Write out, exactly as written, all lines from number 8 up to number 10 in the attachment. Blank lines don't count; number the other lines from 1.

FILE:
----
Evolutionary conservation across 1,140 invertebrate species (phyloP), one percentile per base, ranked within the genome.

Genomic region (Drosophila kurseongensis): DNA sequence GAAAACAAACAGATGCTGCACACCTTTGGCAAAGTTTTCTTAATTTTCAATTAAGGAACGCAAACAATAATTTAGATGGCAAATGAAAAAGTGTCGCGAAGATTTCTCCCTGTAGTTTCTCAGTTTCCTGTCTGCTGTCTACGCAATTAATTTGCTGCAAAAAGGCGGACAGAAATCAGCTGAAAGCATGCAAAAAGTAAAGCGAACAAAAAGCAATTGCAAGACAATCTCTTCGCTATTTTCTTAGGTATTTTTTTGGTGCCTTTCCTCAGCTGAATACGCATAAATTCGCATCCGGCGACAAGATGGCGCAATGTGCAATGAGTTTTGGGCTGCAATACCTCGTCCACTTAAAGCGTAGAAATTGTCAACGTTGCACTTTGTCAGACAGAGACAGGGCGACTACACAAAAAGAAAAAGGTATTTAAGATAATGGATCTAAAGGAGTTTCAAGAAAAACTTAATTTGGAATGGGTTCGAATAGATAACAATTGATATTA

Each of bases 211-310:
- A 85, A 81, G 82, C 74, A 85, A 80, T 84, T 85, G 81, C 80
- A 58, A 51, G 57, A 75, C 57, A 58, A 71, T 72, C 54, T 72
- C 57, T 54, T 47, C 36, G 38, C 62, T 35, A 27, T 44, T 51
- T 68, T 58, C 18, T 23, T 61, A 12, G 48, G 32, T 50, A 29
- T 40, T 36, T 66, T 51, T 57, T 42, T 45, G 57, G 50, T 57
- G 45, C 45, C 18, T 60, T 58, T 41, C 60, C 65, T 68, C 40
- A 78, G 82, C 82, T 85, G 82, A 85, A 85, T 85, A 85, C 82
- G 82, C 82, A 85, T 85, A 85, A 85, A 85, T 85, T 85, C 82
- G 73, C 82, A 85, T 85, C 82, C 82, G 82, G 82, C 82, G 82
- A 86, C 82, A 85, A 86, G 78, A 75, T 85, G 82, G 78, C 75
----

- T 40, T 36, T 66, T 51, T 57, T 42, T 45, G 57, G 50, T 57
- G 45, C 45, C 18, T 60, T 58, T 41, C 60, C 65, T 68, C 40
- A 78, G 82, C 82, T 85, G 82, A 85, A 85, T 85, A 85, C 82